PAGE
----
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All talk: Curtin popular in Norway!

In the second week of March, Rob Waller, Lecturer, School of Physiotherapy and Exercise Science, visited Norway to promote the faculty’s Masters of Clinical Physiotherapy postgraduate courses, which have enjoyed enduring popularity due to word-of-mouth recommendations.


Alumni enjoying a get together in Norway.
Alumni enjoying a get together in Norway.

In recent years, there has been a strong growth in international physiotherapists undertaking postgraduate study at Curtin. There have been 15 Norwegian students over the past two years reflecting the popularity of our course. Obtaining a Masters qualification significantly improves the scope of Physiotherapy practice in Norway and is recognised by allowing the use of the title ‘Manual Therapist’.

The Curtin Masters of Clinical Physiotherapy musculoskeletal major is currently the only Australian course to be recognised by the Norwegian Manual Therapy Association, which is partially due to the research component of the course.

Rob in Norway.
Rob in Norway.

Rob Waller’s visit started in Bergen, where he visited Bergen University College and Professor Alice Kvale. Professor Kvale has previously collaborated with Curtin supervising a very successful randomised controlled trial (RCT) in cognitive functional therapy using participants with non-specific chronic low back pain.

There was also a meeting with Kjartan Fersum at Bergen University, who was the first Norwegian physiotherapist to complete a Masters in Clinical Physiotherapy at Curtin in 1999. His subsequent PhD project was the aforementioned RCT.

Both Alice and Kjartan supervise the examination process required to become a Manual Therapist in Norway, and there was some useful discussion around the process.

Additionally, while in Bergen, Rob had a meeting with an agent who helps to recruit students to Curtin.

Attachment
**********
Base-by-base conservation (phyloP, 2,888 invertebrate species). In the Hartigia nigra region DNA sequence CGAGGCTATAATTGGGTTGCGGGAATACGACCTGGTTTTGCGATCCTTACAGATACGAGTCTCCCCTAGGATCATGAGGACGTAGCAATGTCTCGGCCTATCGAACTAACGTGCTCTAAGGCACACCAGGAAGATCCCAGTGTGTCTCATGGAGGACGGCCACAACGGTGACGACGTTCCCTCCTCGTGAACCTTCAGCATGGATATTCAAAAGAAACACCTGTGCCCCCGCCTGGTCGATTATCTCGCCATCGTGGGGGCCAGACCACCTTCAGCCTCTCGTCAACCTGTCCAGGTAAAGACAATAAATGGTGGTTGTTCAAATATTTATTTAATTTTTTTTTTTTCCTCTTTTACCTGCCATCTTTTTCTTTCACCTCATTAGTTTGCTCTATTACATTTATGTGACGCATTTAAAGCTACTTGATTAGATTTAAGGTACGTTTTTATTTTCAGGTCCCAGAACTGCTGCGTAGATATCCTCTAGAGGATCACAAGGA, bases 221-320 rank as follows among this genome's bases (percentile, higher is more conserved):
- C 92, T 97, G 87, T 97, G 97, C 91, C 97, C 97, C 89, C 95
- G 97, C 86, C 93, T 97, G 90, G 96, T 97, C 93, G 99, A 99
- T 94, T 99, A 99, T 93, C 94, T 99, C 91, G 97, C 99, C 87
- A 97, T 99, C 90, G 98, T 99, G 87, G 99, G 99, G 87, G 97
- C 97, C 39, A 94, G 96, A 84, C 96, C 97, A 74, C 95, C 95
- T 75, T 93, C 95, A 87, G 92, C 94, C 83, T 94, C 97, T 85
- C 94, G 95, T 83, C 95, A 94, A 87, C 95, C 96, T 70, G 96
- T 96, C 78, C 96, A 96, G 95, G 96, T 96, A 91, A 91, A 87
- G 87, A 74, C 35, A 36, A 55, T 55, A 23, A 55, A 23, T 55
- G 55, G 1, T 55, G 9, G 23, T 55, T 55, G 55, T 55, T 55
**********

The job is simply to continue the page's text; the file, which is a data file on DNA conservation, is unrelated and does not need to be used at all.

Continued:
Rob spoke to physiotherapists who are interested in studying at Curtin.
Rob spoke to physiotherapists who are interested in studying at Curtin.

Afterwards, Rob travelled to Oslo to meet with two more recruitment agents and talk to physiotherapists who are interested in study at Curtin. There was strong interest expressed in future study at Curtin, driven largely by word of mouth from previous students.

A meeting with the Norwegian Manual Therapy Association was very productive and informative, with everyone learning more about each other’s systems and processes.

Rob presenting Veronica Solvig with her Mona Twomey Prize.
Rob presenting Veronica Solvig with her Mona Twomey Prize.

The last day in Olso involved attending an alumni event with more than 20 past postgraduates. In 2016, Norwegian students Veronica Solvig and Ingrid Ovrebekk were awarded the Mona Twomey Prize (best postgraduate research project) and Max Zusman Award (highest mark in Advanced Management of Pain Disorders) respectively. Rob was honoured to present Veronica her award, while Ronnie Risnes (2016 graduate) accepted Ingrid’s award in her absence.

Rob enjoying Norway's beautiful scenery.
Rob enjoying Norway's beautiful scenery.

Luckily there was some time to play in Norway as well with Rob managing to hike up to Floyen for a scenic view of Bergen on a very rare clear but cold day. In Olso he was taken for his first ever cross-country ski by Kristine Sandvik (Curtin Manipulative Therapy graduate 2010 and Sports Major 2015), who enjoyed reversing the teacher/student role.

Contributed by: Rob Waller, Lecturer, School of Physiotherapy and Exercise Science.